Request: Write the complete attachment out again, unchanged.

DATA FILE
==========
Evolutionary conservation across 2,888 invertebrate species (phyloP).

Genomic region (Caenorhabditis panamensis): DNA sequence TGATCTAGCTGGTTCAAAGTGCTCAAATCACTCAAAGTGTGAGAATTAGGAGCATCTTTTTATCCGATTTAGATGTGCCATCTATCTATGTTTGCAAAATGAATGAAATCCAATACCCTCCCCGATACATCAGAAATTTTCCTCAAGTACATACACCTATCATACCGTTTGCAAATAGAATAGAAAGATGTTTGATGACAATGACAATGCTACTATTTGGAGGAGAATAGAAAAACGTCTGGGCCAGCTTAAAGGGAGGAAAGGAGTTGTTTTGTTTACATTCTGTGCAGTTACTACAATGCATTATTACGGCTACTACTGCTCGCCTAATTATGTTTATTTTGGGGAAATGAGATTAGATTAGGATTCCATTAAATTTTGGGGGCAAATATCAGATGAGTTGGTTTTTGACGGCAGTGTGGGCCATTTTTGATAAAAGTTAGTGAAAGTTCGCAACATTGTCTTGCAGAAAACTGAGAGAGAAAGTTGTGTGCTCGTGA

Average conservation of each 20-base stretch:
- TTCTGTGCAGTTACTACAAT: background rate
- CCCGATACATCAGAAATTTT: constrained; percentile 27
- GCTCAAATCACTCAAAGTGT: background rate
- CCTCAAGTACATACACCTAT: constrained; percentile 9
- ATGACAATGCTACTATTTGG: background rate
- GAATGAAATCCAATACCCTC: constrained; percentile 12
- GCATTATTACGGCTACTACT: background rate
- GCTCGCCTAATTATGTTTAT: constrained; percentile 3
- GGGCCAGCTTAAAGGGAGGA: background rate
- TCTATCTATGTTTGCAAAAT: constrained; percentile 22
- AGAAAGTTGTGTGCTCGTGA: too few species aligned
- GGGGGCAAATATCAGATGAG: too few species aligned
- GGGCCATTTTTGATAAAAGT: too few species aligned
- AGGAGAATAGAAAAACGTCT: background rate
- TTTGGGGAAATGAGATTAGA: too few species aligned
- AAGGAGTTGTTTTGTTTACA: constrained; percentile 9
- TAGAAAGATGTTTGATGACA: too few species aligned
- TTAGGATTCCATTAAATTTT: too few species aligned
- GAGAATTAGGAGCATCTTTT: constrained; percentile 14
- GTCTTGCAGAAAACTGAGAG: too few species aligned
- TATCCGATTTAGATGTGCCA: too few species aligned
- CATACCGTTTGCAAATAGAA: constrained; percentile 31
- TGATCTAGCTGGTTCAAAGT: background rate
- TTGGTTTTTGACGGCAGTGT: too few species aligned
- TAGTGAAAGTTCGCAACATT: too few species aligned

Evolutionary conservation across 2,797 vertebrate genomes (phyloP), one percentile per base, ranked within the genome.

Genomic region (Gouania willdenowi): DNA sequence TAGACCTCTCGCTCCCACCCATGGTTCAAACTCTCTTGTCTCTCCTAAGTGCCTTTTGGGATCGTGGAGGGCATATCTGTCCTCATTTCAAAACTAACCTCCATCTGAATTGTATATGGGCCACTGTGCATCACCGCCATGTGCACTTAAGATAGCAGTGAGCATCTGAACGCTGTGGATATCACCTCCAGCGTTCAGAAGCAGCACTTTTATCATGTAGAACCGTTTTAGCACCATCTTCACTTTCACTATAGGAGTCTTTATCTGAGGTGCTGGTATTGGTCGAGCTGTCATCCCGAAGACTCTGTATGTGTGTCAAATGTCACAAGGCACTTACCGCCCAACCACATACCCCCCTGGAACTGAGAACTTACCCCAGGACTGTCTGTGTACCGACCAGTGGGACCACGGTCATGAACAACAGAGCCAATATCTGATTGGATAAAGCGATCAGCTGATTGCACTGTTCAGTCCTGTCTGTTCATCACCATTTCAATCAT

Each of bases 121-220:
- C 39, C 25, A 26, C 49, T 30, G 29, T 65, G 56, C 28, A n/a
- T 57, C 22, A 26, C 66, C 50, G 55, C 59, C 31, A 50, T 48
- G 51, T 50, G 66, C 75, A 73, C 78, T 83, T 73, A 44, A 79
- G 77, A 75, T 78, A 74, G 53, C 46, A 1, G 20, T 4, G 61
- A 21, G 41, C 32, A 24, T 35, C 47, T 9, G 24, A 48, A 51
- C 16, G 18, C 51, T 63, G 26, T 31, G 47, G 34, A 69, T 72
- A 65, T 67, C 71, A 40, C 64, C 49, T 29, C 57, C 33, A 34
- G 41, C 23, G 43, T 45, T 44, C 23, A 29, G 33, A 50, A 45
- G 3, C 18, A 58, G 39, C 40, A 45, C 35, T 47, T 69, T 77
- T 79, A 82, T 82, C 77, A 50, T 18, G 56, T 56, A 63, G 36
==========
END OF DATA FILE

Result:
Evolutionary conservation across 2,888 invertebrate species (phyloP).

Genomic region (Caenorhabditis panamensis): DNA sequence TGATCTAGCTGGTTCAAAGTGCTCAAATCACTCAAAGTGTGAGAATTAGGAGCATCTTTTTATCCGATTTAGATGTGCCATCTATCTATGTTTGCAAAATGAATGAAATCCAATACCCTCCCCGATACATCAGAAATTTTCCTCAAGTACATACACCTATCATACCGTTTGCAAATAGAATAGAAAGATGTTTGATGACAATGACAATGCTACTATTTGGAGGAGAATAGAAAAACGTCTGGGCCAGCTTAAAGGGAGGAAAGGAGTTGTTTTGTTTACATTCTGTGCAGTTACTACAATGCATTATTACGGCTACTACTGCTCGCCTAATTATGTTTATTTTGGGGAAATGAGATTAGATTAGGATTCCATTAAATTTTGGGGGCAAATATCAGATGAGTTGGTTTTTGACGGCAGTGTGGGCCATTTTTGATAAAAGTTAGTGAAAGTTCGCAACATTGTCTTGCAGAAAACTGAGAGAGAAAGTTGTGTGCTCGTGA

Average conservation of each 20-base stretch:
- TTCTGTGCAGTTACTACAAT: background rate
- CCCGATACATCAGAAATTTT: constrained; percentile 27
- GCTCAAATCACTCAAAGTGT: background rate
- CCTCAAGTACATACACCTAT: constrained; percentile 9
- ATGACAATGCTACTATTTGG: background rate
- GAATGAAATCCAATACCCTC: constrained; percentile 12
- GCATTATTACGGCTACTACT: background rate
- GCTCGCCTAATTATGTTTAT: constrained; percentile 3
- GGGCCAGCTTAAAGGGAGGA: background rate
- TCTATCTATGTTTGCAAAAT: constrained; percentile 22
- AGAAAGTTGTGTGCTCGTGA: too few species aligned
- GGGGGCAAATATCAGATGAG: too few species aligned
- GGGCCATTTTTGATAAAAGT: too few species aligned
- AGGAGAATAGAAAAACGTCT: background rate
- TTTGGGGAAATGAGATTAGA: too few species aligned
- AAGGAGTTGTTTTGTTTACA: constrained; percentile 9
- TAGAAAGATGTTTGATGACA: too few species aligned
- TTAGGATTCCATTAAATTTT: too few species aligned
- GAGAATTAGGAGCATCTTTT: constrained; percentile 14
- GTCTTGCAGAAAACTGAGAG: too few species aligned
- TATCCGATTTAGATGTGCCA: too few species aligned
- CATACCGTTTGCAAATAGAA: constrained; percentile 31
- TGATCTAGCTGGTTCAAAGT: background rate
- TTGGTTTTTGACGGCAGTGT: too few species aligned
- TAGTGAAAGTTCGCAACATT: too few species aligned

Evolutionary conservation across 2,797 vertebrate genomes (phyloP), one percentile per base, ranked within the genome.

Genomic region (Gouania willdenowi): DNA sequence TAGACCTCTCGCTCCCACCCATGGTTCAAACTCTCTTGTCTCTCCTAAGTGCCTTTTGGGATCGTGGAGGGCATATCTGTCCTCATTTCAAAACTAACCTCCATCTGAATTGTATATGGGCCACTGTGCATCACCGCCATGTGCACTTAAGATAGCAGTGAGCATCTGAACGCTGTGGATATCACCTCCAGCGTTCAGAAGCAGCACTTTTATCATGTAGAACCGTTTTAGCACCATCTTCACTTTCACTATAGGAGTCTTTATCTGAGGTGCTGGTATTGGTCGAGCTGTCATCCCGAAGACTCTGTATGTGTGTCAAATGTCACAAGGCACTTACCGCCCAACCACATACCCCCCTGGAACTGAGAACTTACCCCAGGACTGTCTGTGTACCGACCAGTGGGACCACGGTCATGAACAACAGAGCCAATATCTGATTGGATAAAGCGATCAGCTGATTGCACTGTTCAGTCCTGTCTGTTCATCACCATTTCAATCAT

Each of bases 121-220:
- C 39, C 25, A 26, C 49, T 30, G 29, T 65, G 56, C 28, A n/a
- T 57, C 22, A 26, C 66, C 50, G 55, C 59, C 31, A 50, T 48
- G 51, T 50, G 66, C 75, A 73, C 78, T 83, T 73, A 44, A 79
- G 77, A 75, T 78, A 74, G 53, C 46, A 1, G 20, T 4, G 61
- A 21, G 41, C 32, A 24, T 35, C 47, T 9, G 24, A 48, A 51
- C 16, G 18, C 51, T 63, G 26, T 31, G 47, G 34, A 69, T 72
- A 65, T 67, C 71, A 40, C 64, C 49, T 29, C 57, C 33, A 34
- G 41, C 23, G 43, T 45, T 44, C 23, A 29, G 33, A 50, A 45
- G 3, C 18, A 58, G 39, C 40, A 45, C 35, T 47, T 69, T 77
- T 79, A 82, T 82, C 77, A 50, T 18, G 56, T 56, A 63, G 36